This fight to maintain a surface enjoyment of video games makes sense. If you see that games support a certain political idea you have to somehow react to it. If you begin to explore what the content you consume means you then have to do something. That takes effort, and saying something is "just a game" is not only easier, but more comfortable.
People get hung up with the idea that violent games make people violent, which is a tired argument. The real danger isn't just in actions but in patterns of thought. Do I think that Call of Duty makes you pick up a gun? Not really. Do I worry that it makes us accepting, if not welcoming, of a certain type of armed conflict? Absolutely.
Those two grafs highlight something I see a great deal in most knee-jerk reactions to critical discussion: the idea that something should not have a deeper level of meaning, because then we'd have to go through the painful business of having to actually think about it.
None of this is limited to games, of course; that's just one of the more blighted examples to rear its head as of late. There is something of an ongoing low-level resentment directed towards criticism and analysis in media, mainly by people who are smart enough to pay attention to such things but not wise enough to treat it as food for thought. Instead, they treat it as if it were an assault on their personal identity. Stop telling us what to think; we just want to enjoy what we have without having it picked to death by a bunch of pointy-headed do-goody goggleboxes.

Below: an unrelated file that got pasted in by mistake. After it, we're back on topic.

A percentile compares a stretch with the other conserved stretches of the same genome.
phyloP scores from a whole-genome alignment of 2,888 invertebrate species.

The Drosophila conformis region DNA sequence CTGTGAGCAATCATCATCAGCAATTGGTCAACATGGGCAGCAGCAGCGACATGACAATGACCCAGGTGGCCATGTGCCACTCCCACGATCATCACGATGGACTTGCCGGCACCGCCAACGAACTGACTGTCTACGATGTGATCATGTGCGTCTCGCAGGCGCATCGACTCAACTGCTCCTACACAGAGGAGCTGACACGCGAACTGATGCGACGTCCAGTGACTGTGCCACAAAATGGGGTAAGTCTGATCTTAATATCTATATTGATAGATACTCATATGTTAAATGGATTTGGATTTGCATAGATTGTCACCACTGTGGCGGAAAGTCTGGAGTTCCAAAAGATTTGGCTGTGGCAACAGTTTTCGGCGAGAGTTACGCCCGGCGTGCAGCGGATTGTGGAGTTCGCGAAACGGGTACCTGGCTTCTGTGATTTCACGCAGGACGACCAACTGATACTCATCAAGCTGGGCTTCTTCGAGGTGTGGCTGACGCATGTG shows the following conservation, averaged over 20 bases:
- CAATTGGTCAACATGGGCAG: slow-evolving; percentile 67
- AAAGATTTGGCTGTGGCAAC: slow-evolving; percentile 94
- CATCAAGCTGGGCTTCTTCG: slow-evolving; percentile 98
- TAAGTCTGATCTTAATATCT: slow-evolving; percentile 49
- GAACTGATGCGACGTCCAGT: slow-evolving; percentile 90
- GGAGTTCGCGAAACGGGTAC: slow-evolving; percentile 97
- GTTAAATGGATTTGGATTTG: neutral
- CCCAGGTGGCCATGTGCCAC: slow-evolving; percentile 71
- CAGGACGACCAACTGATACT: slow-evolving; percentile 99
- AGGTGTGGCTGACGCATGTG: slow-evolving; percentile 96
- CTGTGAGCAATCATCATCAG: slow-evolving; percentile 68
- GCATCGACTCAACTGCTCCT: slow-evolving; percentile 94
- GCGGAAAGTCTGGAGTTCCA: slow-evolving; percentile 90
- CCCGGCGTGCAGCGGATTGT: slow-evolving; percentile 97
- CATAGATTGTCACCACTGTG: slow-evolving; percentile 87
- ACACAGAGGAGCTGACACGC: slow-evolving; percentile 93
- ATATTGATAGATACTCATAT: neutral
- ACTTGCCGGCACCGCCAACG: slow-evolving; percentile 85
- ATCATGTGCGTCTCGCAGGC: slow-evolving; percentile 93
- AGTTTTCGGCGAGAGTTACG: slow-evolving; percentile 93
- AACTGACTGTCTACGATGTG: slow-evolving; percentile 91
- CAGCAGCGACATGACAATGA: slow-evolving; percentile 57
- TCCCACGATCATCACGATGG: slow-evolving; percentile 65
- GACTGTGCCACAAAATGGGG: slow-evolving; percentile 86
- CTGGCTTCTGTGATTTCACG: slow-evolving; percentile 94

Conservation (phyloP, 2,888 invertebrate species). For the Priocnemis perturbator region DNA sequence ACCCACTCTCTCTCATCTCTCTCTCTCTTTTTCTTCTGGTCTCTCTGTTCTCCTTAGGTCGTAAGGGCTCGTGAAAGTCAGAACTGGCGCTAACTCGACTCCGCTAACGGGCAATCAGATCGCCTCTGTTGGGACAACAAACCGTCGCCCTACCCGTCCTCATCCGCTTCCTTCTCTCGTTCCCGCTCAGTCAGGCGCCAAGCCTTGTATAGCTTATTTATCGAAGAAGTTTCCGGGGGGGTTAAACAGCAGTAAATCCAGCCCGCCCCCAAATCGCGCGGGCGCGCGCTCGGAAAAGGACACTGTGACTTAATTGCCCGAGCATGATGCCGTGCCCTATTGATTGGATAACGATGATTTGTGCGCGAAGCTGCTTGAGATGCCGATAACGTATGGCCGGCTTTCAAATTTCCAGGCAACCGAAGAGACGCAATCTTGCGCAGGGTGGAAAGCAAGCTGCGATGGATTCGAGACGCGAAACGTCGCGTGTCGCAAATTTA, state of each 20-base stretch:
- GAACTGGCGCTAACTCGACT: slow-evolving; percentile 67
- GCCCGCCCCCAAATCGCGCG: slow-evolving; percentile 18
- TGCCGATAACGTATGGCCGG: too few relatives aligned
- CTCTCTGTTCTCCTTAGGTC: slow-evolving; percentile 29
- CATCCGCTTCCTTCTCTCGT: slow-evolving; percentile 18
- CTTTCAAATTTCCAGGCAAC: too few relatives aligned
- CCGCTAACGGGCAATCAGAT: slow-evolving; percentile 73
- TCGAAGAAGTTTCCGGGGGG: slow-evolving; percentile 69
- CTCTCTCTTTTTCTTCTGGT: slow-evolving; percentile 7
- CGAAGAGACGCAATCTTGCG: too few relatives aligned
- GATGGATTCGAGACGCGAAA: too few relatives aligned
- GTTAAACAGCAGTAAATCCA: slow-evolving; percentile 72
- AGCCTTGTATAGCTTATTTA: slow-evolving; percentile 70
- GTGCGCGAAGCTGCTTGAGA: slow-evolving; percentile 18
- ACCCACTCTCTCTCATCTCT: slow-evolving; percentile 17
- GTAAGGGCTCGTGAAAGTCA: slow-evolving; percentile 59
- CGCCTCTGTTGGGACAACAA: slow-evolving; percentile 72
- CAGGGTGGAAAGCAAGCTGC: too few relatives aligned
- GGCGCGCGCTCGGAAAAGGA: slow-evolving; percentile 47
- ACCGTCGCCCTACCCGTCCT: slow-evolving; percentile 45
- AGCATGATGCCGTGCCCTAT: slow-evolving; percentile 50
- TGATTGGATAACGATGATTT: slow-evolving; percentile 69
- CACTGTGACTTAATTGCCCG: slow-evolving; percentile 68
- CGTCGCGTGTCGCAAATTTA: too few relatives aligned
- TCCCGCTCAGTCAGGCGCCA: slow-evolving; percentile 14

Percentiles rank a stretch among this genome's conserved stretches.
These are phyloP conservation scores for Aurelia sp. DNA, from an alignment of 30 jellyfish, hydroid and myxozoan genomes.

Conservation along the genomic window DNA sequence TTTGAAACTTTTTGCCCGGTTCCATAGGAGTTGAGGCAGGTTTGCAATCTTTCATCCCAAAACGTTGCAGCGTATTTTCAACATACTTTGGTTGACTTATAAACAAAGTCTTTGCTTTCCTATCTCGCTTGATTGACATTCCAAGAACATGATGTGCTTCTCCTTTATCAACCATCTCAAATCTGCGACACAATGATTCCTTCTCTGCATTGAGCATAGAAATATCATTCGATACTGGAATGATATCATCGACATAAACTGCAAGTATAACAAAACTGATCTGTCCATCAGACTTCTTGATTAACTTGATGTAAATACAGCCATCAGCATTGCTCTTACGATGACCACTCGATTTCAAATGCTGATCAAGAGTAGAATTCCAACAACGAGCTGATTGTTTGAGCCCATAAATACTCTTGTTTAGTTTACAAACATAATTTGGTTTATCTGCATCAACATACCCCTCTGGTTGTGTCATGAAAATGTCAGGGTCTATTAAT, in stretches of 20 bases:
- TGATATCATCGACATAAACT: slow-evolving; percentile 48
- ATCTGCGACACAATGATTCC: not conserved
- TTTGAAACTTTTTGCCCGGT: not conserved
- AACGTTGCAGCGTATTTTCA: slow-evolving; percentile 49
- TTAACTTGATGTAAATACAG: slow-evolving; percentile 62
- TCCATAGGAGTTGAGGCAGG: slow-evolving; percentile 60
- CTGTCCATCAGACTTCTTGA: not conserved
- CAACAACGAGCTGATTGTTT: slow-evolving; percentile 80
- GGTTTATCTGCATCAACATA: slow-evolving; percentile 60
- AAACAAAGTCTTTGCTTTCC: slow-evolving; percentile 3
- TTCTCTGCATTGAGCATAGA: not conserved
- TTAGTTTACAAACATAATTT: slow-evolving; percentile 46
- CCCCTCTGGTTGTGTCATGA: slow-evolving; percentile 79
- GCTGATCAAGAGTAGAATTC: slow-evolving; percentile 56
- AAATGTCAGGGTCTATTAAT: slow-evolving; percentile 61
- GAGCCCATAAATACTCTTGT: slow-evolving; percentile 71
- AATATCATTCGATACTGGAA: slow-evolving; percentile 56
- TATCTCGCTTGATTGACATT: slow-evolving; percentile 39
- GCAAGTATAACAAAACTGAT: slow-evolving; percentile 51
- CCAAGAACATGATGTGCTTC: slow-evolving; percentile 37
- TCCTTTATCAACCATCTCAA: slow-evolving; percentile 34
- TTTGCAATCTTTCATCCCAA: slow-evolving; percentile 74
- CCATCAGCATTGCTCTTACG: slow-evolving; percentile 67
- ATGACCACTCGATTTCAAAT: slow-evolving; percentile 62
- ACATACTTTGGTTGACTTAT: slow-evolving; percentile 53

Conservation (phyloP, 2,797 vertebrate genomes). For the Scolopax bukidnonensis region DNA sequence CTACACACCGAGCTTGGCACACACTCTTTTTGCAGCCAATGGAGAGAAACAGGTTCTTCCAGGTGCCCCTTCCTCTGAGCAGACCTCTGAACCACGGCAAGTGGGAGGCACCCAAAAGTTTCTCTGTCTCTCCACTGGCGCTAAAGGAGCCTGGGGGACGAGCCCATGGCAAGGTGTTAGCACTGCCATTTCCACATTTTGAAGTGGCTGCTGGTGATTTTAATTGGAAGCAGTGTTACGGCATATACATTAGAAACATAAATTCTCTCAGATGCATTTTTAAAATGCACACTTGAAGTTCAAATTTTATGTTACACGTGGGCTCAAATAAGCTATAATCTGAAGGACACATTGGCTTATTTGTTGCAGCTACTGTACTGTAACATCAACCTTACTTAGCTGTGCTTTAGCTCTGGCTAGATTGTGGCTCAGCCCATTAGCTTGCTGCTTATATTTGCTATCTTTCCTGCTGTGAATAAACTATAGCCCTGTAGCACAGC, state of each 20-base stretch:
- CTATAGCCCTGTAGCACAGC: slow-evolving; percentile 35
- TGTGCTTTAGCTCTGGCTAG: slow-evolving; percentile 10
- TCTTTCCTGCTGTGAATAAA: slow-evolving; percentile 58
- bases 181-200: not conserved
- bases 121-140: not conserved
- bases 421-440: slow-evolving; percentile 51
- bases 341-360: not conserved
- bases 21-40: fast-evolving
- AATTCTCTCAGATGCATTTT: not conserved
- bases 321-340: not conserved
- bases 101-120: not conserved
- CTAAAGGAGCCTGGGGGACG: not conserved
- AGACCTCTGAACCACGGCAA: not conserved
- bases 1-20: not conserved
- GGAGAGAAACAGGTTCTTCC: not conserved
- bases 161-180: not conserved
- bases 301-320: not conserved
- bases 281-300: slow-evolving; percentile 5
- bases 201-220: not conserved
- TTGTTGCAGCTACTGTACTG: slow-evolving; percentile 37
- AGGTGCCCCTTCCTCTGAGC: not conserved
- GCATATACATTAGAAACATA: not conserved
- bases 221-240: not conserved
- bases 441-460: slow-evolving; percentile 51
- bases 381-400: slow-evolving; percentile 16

What I find even more interesting, though, is the assertion that violent games and movies don't make individuals violent, but that they make societies violent. They make it palatable to use force against dehumanized enemies, because we can get off on the results, or at the very least justify them all the more readily.
So goes the thesis, anyway. I am not sure if this conceit would hold up under scrutiny, but I am discovering that a society's worst enemies are often its own unexamined assumptions about itself, and not the ways it tries to consciously direct its own behavior.